Having submitted my UCAS application, and eagerly awaiting a (hopefully positive!) response from the universities I applied to for Medicine, I thought I would share some tips for younger students who are considering this as a potential career.
You may be a Year 12 student who is fully committed to the idea of pursuing medicine – but what next? It is no lie to say that applying for medicine is a very tough process; there are a multitude of things to balance including work experience, volunteering, extra-curriculars and most importantly, EXAMS. However, it is only the start of the year, you may think there is little to worry about – but is best to start early. Down below I’ve illustrated some points that many of you will want to start thinking about:
This is an important one that can not only inform your choice to pursue medicine, but can also provide an accurate insight into what a day-to-day life of a doctor really entails. It is best to start applying now due to the competitive nature of these placements. For me, personally, shadowing doctors was an extremely valuable experience, confirming my aspirations to become a doctor. It was a chance for me to admire the hard work that doctors undertake for their patients and the community, as well as enlightening me to the truly breath-taking and innovative science of curing people. But it can also open up your eyes to the challenges of medicine, allowing you to make an informed decision of whether this is the right career for you. Not only that, Medical Schools love to hear about this in your personal statements and interviews. It is very important to reflect upon your experiences – try to keep a diary! What you learnt and any skills gained out of it is far more important than what you actually did. It is also best to search the requirements of any universities you are considering, as some require a minimum amount of work experience.
Another thing to start this year is volunteering – whether it be at your local care home or the hospice. However, if you are really unable to get hold of any care-related volunteering opportunities, then it is ok to talk about any other jobs you have as long as you can relate the skills and experiences to medicine. Volunteering is a rewarding experience as you can apply the skills you learnt from work experience, such as empathy and communication. It is a chance to develop these skills further, and see how they impact you as a person and future medical student. Medical schools emphasise on the need for long-term commitment (on a regular basis) to show that you are a motivated and determined individual – so it is best to start applying now if you aren’t already volunteering. Again, you should try to keep a diary and reflect upon your experiences. It will also be helpful for you later on when you start writing your personal statement.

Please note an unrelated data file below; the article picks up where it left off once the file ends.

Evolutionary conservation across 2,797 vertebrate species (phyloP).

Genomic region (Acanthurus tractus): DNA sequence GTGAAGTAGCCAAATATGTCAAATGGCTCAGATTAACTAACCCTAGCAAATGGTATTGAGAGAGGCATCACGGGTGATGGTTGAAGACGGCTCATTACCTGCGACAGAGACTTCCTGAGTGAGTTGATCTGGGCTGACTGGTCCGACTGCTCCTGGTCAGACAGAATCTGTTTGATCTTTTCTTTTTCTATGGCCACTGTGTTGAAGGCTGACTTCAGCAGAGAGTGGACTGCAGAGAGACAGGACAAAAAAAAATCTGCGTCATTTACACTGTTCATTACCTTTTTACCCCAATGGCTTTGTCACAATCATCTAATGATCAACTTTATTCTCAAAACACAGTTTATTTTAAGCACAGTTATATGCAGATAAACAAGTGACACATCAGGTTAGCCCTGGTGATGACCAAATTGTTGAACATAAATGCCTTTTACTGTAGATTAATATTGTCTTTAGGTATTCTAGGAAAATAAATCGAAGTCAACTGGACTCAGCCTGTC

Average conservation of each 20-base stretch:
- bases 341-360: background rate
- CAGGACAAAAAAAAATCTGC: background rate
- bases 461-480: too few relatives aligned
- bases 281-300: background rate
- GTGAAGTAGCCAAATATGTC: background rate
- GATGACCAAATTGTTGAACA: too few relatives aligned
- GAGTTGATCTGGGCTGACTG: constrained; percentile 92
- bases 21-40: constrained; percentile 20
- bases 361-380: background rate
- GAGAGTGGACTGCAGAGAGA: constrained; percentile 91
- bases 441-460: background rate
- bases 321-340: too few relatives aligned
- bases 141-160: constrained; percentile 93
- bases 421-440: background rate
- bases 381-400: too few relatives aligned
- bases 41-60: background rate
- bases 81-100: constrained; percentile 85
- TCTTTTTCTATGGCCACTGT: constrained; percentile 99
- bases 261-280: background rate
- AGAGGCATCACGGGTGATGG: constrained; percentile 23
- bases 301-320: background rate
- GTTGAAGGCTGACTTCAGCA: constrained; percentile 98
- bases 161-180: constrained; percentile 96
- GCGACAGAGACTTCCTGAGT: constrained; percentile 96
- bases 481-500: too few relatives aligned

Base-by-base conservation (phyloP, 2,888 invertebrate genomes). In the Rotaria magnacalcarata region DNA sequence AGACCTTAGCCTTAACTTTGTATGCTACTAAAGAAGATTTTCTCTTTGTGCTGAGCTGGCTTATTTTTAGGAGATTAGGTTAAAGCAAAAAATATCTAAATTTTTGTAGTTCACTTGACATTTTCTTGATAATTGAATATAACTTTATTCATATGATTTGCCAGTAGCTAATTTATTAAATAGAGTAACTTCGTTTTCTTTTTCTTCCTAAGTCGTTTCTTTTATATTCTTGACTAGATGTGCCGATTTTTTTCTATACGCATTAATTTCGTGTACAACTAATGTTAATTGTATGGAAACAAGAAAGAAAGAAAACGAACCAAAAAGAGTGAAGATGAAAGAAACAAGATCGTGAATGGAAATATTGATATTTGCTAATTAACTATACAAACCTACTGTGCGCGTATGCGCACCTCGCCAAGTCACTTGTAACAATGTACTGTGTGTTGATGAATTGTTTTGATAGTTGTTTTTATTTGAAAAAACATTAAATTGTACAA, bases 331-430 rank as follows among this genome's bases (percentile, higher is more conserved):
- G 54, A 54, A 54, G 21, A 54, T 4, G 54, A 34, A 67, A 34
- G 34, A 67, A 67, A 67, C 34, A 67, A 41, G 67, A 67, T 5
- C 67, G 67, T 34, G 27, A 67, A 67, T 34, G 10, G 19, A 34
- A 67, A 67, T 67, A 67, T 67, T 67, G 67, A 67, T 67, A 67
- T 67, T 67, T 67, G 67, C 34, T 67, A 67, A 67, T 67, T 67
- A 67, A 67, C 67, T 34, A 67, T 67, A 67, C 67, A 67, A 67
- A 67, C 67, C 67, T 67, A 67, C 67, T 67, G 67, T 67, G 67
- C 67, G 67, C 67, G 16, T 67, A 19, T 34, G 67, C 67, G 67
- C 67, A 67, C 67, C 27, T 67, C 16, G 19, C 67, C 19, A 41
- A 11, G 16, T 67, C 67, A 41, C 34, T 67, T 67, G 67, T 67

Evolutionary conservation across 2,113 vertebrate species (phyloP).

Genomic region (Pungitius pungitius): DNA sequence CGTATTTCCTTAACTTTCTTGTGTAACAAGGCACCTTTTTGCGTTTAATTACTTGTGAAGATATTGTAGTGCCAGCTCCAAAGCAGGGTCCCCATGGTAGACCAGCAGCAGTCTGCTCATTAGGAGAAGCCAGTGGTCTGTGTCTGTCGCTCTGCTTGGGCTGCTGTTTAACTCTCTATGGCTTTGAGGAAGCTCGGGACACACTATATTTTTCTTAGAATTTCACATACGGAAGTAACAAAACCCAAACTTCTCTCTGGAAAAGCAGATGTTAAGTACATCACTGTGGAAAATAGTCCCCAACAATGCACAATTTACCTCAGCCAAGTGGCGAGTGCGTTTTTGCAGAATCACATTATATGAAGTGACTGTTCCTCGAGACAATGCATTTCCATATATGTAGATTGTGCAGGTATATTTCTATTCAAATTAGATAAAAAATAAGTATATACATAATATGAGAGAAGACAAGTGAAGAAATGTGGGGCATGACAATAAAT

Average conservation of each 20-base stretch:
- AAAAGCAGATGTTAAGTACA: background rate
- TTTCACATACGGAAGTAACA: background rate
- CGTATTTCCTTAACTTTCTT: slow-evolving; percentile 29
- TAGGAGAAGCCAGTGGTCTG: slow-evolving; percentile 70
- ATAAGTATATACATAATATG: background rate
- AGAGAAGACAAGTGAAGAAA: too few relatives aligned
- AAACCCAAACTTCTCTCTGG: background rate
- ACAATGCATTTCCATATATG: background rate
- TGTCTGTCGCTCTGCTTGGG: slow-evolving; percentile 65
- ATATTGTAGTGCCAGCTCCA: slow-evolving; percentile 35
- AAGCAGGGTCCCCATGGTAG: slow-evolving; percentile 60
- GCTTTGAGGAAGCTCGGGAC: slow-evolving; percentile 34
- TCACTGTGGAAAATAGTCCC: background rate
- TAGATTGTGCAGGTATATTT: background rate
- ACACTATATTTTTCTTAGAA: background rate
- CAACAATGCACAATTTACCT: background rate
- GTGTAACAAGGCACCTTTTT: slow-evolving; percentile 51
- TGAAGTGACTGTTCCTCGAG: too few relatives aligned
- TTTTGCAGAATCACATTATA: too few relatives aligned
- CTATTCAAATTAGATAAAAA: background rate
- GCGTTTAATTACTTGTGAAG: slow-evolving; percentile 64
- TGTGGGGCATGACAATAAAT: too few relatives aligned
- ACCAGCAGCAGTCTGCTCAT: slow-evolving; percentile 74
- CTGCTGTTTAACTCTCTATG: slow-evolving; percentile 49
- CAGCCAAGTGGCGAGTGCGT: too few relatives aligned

Choosing you Medical School
This is probably one of the most difficult decisions I have every had to make in my life! Perhaps the most priceless advice I can give is to start attending open days as they can give you a reliable idea of what the university campus, course style, accommodation and student life is like at the university. I also highly recommend looking into the style of teaching – PBL, Integrated, Case-Based Learning and Traditional. Enjoy the concept of lectures and a highly scientific course? Go traditional (eg. Oxbridge). Prefer more self-directed learning and group work? Try any problem-based learning course (PBL). Want early clinical exposure? Time to do some research! Another aspect to account is the admissions process – different universities will weigh up your GCSEs, UKCAT/BMAT and personal statement differently.
Start looking into which admissions test you might need to take – currently most medical schools require the UKCAT. The UKCAT may seem quite difficult to revise for – but try to start looking into the types of questions and techniques on how to master them within the time limit. The key is to keep your revision slow and steady so that you can build up your preparation. The BMAT is more scientific on the other hand, so you may want to dust up your GCSE/AS knowledge (including GCSE Physics!) as you get closer to the time. There is still a long time though till these exams, so don’t panic if you haven’t started revising.
Just some final advice is to keep up-to-date with the current news (Reliable websites such as BBC Health and BMJ are good). Also, do you have any hobbies or interests? Any wider reading or achievements? Try to start thinking about these.
Hopefully that was quite helpful and kept your interest despite being a long read! I hope that this has inspired or been of any value for Year 11/12 students currently unsure on how to tackle the next stage. Please rate and comment on your suggestions below and good luck!